It is not at all clear that in using the phraseology "he instructed me to," that the defendant meant that he was compelled to plead guilty--rather, it could well have been that the defendant meant by "instructed" that his attorney had advised him to plead guilty. The defendant was not a novice in court proceedings for at least on five previous occasions he had been in court and been convicted of felonies and sent to prison.
Counsel for the defendant then stated that he wanted to make a motion upon a separate ground to set aside the plea of guilty, namely that since the plea of guilty he had read People v. Lawrence, 149 Cal. App. 2d 435 [308 P.2d 821], which was published in the advance sheets of April 12, 1957, and that now the defendant had a defense which he felt at the time of plea he did not have. The court, without further inquiry, then said:
"Well, the Court is sending this back on the Court's own motion because he stands here and pleads guilty and he tells us he pleaded guilty because he was in fact guilty and knew he was and nobody made any promises or anything; then turns around and tells the Probation Officer no, that his attorney told him to, otherwise he wouldn't and he wasn't. So, on that ground I am not only going to change this; I am not only going to send this over there, but I am going to--this is 190827, 190828 and 190764--all three of the matters having to do with narcotics are transferred to Department 41 and set for August 1st. That is next Thursday in Department 41 at 9:00 o'clock, for setting.
"Defendant's plea of not guilty in 190827 may be entered in his behalf. He will have to go through with all of them. I am not going to sentence a man with this kind of stuff who says he is not guilty after he pleaded guilty."
The defendant was then remanded without bail.
On August 14, 1957, the causes came on for trial before Judge Ambrose, in Department 42.
A resume of the facts as developed in the trial is as follows:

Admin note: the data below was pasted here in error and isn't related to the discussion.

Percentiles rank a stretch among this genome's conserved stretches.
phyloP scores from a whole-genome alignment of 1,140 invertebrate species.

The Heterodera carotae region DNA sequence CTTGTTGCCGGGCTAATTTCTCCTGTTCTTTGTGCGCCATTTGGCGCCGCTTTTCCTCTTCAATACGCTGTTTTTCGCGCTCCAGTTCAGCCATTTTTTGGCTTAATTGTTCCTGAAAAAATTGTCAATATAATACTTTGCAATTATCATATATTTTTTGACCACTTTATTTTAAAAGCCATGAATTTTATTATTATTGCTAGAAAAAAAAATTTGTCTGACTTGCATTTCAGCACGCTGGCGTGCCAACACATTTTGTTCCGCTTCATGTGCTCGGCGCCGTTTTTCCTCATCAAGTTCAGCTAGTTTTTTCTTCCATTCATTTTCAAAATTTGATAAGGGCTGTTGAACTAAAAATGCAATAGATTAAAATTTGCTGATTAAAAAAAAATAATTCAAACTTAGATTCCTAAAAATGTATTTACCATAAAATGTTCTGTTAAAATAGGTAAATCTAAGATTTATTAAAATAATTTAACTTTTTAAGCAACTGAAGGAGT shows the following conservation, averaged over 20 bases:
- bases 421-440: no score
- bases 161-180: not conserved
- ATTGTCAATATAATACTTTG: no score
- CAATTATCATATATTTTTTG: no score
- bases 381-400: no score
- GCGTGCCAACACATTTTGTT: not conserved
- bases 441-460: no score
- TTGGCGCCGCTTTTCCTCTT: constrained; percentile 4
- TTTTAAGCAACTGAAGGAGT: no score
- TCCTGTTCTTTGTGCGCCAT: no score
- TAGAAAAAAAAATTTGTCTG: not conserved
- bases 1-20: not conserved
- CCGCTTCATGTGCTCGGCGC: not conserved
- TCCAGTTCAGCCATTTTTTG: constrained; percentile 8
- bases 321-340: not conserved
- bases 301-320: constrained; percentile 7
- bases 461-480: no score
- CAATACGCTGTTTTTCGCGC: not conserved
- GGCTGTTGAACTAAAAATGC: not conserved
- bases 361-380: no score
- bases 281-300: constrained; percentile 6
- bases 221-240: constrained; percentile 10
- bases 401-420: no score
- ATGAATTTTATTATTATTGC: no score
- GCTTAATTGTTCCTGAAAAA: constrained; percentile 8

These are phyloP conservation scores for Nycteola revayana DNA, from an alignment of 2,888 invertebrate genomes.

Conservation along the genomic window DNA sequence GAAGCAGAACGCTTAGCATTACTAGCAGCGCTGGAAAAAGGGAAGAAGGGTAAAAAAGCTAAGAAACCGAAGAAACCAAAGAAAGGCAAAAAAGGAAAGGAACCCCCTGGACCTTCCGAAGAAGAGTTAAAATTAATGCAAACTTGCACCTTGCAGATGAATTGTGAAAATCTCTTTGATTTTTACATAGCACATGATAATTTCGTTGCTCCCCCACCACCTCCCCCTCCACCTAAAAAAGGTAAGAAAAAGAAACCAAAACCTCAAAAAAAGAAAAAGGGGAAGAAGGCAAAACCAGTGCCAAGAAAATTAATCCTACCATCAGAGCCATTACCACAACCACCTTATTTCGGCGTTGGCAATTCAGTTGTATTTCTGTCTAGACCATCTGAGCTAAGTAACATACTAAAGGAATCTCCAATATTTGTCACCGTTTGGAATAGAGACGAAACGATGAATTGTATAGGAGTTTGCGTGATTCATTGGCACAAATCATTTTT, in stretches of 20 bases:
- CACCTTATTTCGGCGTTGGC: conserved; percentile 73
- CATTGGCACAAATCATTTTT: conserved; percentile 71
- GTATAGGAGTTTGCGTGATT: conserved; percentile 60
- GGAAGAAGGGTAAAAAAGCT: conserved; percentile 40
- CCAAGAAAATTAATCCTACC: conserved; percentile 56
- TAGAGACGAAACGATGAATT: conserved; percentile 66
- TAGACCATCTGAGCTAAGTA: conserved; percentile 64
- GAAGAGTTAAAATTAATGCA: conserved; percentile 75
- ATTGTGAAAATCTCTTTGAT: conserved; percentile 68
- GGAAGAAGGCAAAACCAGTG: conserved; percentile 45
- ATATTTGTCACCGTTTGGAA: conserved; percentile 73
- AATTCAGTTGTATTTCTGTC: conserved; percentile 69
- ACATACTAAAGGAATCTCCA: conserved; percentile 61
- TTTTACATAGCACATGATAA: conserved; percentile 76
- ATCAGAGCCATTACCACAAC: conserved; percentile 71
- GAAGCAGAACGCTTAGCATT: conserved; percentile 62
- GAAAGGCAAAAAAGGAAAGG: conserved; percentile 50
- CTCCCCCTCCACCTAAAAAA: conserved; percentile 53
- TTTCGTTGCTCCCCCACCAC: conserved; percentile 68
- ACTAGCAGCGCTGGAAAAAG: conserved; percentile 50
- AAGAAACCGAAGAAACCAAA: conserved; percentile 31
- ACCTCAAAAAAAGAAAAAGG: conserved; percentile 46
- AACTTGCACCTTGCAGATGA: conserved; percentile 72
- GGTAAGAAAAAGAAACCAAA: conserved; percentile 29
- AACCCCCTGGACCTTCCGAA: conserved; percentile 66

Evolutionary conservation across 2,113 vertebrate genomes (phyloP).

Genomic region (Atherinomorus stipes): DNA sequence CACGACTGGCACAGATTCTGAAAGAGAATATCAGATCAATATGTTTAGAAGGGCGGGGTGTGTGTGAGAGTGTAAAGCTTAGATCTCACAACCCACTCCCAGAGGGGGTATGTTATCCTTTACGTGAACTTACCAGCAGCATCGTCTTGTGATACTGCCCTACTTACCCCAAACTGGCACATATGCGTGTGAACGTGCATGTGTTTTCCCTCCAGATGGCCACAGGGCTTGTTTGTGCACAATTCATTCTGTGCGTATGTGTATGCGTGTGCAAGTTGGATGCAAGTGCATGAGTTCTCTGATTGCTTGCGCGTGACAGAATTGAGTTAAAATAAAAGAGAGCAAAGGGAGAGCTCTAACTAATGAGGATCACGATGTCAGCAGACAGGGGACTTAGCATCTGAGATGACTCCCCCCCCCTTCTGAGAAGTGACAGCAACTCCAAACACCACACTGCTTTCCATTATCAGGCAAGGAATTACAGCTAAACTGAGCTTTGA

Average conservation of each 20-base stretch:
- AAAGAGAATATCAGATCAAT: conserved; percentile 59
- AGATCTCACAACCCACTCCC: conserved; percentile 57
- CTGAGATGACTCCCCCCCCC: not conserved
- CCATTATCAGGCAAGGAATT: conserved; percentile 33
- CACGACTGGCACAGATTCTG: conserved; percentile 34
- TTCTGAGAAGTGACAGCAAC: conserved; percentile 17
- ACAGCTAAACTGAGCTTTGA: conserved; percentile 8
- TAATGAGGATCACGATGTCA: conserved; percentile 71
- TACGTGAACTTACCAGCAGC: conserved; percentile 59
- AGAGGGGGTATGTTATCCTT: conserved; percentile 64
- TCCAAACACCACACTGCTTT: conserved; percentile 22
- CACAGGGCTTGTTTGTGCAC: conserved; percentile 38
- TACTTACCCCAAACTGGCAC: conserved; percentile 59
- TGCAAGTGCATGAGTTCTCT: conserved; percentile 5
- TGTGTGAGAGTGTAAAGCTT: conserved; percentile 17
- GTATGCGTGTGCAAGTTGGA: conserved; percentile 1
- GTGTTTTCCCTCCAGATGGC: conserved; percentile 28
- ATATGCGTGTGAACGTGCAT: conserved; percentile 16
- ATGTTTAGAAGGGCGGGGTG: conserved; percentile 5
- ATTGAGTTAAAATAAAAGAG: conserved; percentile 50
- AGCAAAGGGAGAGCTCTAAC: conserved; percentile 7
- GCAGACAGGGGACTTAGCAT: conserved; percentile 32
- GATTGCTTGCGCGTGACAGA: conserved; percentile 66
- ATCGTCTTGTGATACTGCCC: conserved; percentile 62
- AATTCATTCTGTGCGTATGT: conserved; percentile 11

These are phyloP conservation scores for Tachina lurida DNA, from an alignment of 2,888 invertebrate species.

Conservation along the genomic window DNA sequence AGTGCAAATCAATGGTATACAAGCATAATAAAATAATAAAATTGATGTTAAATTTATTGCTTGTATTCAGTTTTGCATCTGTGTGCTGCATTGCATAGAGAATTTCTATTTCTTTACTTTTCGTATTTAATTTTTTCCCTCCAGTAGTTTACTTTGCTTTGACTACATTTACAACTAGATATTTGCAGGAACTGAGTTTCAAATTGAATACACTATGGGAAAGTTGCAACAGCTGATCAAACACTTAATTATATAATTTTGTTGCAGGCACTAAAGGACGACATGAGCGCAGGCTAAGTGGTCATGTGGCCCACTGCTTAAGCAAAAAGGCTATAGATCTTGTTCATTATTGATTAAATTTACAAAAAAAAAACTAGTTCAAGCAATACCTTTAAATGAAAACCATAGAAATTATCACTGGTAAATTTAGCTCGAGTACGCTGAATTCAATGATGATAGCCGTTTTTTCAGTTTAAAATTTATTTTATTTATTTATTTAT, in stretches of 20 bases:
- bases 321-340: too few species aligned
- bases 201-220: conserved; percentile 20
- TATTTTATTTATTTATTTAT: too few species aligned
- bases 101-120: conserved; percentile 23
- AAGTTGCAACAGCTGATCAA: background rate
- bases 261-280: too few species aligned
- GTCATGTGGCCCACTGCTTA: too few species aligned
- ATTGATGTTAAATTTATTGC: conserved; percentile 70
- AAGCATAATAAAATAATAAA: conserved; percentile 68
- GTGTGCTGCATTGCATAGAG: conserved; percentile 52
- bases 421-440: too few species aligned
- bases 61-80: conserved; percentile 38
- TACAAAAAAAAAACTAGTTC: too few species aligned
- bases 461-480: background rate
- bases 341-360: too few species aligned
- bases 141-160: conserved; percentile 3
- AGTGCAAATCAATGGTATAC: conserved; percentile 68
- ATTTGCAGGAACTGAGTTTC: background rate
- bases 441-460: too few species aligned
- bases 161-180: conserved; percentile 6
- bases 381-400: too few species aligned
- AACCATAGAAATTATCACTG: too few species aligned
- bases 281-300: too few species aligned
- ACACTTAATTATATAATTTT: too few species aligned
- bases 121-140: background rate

[1a] First Case: At about 8:10 o'clock p. m., on February 11, 1957, Richard Renty, a Los Angeles police officer assigned to the narcotics division of the police department as an undercover agent, went with an informer to the Avondale Hotel in Los Angeles. As Renty and the informer approached the [156 Cal. App. 2d 476] hotel, and while upon the steps thereof, defendant Cox came out of a door. The informer spoke to Cox and asked him if they could see him. The defendant answered yes, and said to go on up. Renty and the informer walked into the hotel and up the stairs to room number 15, where George Douglas was shaving. Cox followed Renty and the informer up the stairs and was standing in the doorway when Renty handed the informer $10, and the informer then gave the $10 to Douglas. The informer asked Douglas "if this was his stuff." Cox said, "Yes, it is all the same." Douglas handed the informer a balloon, who in turn handed it to Renty. The informer asked Cox if he would recognize Renty if he, Cox, saw Renty again, and Cox answered that he would, The balloon contained heroin.
[2a] As to the second case, at about 7:20 o'clock p. m., on February 14, 1957, Renty, working as an undercover agent, returned to the Avondale Hotel alone. He walked into the lobby and saw Cox and another man looking at a television program. Renty asked for Cox and the defendant got up and walked out, and Renty inquired if he could see him, to which Cox replied, "Yes, follow me." They went down a hallway and the defendant indicated that he did not remember Renty, and Renty explained that he had been there a couple of days before, and that he now wanted "a ten-dollar paper--a ten-dollar balloon." Cox said to wait a minute, and then went up the stairs. When Cox returned Renty handed him $10, and Cox handed Renty a red-colored balloon. Renty then left. The balloon contained heroin.